Mobile phones, tablets, and other wireless devices are increasingly being deployed to improve health in low-resource settings. To help the field advance, the Fogarty International Center (FIC) https://www.fic.nih.gov part of NIH, has awarded $4.4 million to 12 Universities to support Mobile Health (mHealth) research in low and middle income countries.
FIC awarded one of the grants with funding for $212,617 to the Harvard Medical School https://hms.harvard.edu to study a project titled “Telemedicine to Improve the Diagnosis of Surgical Site Infections (SSI) Post Cesarean Delivery in Rural Rwanda”.
Currently, Sub-Saharan Africa is facing a new challenge involving an increase in SSIs. An estimated 7-12 percent of women have Cesarean sections in the region develop SSIs particularly after they are discharged from hospitals.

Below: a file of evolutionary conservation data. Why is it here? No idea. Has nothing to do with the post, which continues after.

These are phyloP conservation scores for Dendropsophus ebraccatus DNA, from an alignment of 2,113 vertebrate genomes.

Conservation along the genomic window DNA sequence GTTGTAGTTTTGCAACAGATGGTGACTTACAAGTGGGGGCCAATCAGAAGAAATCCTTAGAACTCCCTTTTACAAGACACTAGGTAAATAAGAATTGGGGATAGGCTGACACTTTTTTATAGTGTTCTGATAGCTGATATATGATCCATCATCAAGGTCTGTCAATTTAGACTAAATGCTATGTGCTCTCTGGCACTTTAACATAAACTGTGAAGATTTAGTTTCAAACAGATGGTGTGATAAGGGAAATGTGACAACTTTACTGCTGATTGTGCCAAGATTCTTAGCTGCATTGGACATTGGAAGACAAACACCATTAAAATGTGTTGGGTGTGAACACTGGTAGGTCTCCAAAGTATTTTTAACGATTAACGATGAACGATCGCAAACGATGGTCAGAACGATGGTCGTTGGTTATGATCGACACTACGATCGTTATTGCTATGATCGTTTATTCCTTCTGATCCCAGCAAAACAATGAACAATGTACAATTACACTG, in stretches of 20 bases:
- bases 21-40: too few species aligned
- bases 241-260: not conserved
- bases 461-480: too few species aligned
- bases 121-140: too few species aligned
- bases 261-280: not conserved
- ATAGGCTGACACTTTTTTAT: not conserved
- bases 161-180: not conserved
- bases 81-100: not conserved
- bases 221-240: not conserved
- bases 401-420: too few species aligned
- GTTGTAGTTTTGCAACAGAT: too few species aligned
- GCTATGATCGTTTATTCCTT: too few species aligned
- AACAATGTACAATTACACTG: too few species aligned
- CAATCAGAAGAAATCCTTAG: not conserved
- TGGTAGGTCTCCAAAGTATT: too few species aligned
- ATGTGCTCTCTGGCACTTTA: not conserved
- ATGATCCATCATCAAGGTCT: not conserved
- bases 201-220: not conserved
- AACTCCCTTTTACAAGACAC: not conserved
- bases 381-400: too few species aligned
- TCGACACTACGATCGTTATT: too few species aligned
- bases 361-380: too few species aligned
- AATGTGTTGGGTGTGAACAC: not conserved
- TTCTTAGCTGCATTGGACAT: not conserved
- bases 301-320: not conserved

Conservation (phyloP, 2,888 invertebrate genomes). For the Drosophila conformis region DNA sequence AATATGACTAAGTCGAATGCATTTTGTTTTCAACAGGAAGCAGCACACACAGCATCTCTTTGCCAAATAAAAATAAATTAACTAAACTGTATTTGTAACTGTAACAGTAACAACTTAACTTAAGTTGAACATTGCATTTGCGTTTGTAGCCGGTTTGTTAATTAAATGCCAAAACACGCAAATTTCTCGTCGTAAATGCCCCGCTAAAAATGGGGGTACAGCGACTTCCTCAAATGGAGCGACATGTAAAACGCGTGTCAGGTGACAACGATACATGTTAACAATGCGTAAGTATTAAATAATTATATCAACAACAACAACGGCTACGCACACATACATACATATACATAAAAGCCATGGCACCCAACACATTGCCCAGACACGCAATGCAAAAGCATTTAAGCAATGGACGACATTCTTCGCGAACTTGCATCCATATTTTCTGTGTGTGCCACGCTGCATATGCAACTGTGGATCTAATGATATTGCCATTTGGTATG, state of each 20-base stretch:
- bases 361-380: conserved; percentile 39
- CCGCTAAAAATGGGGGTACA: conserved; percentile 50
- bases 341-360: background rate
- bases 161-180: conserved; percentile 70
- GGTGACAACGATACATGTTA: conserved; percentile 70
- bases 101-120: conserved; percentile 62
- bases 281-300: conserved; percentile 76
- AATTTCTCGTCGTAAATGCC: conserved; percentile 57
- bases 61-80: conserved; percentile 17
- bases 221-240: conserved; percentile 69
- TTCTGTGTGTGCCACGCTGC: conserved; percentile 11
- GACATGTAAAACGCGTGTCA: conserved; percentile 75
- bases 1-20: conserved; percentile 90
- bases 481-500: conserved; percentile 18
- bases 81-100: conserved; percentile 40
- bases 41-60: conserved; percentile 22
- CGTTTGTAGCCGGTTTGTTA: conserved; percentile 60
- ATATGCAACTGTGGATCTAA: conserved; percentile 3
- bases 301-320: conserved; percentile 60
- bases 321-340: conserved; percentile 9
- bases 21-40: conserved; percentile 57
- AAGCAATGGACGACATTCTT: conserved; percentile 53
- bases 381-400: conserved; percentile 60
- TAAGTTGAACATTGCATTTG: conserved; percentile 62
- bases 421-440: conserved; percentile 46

Recent expansion of broadband cellular network coverage in Sub-Saharan Africa suggest that it makes sense to consider using telemedicine to follow up with women remotely after their Cesareans to use technology to accurately diagnose SSIs and link those women back to care.
Harvard researchers are going to work on the project referred to as “mHealth-CHW Photo-Enhanced Screening” (mC-PES) which will monitor for SSIs. Fifteen community health workers will visit women about ten days after surgery, administer a three question clinical assessment, take a photo of the wound, and then transmit this information to a general practitioner who will provide an SSI diagnosis in real-time. Patients diagnosed with an SSI will be referred to a hospital for care.
Finally, the researchers will compare SSI diagnosed women that received the mC-PES intervention to those patients receiving physical exams by general practitioners. Researchers will also assess the diagnostic accuracy using wound photos and SSI diagnoses for 521 woman whose data had been previously collected as part of an ongoing study.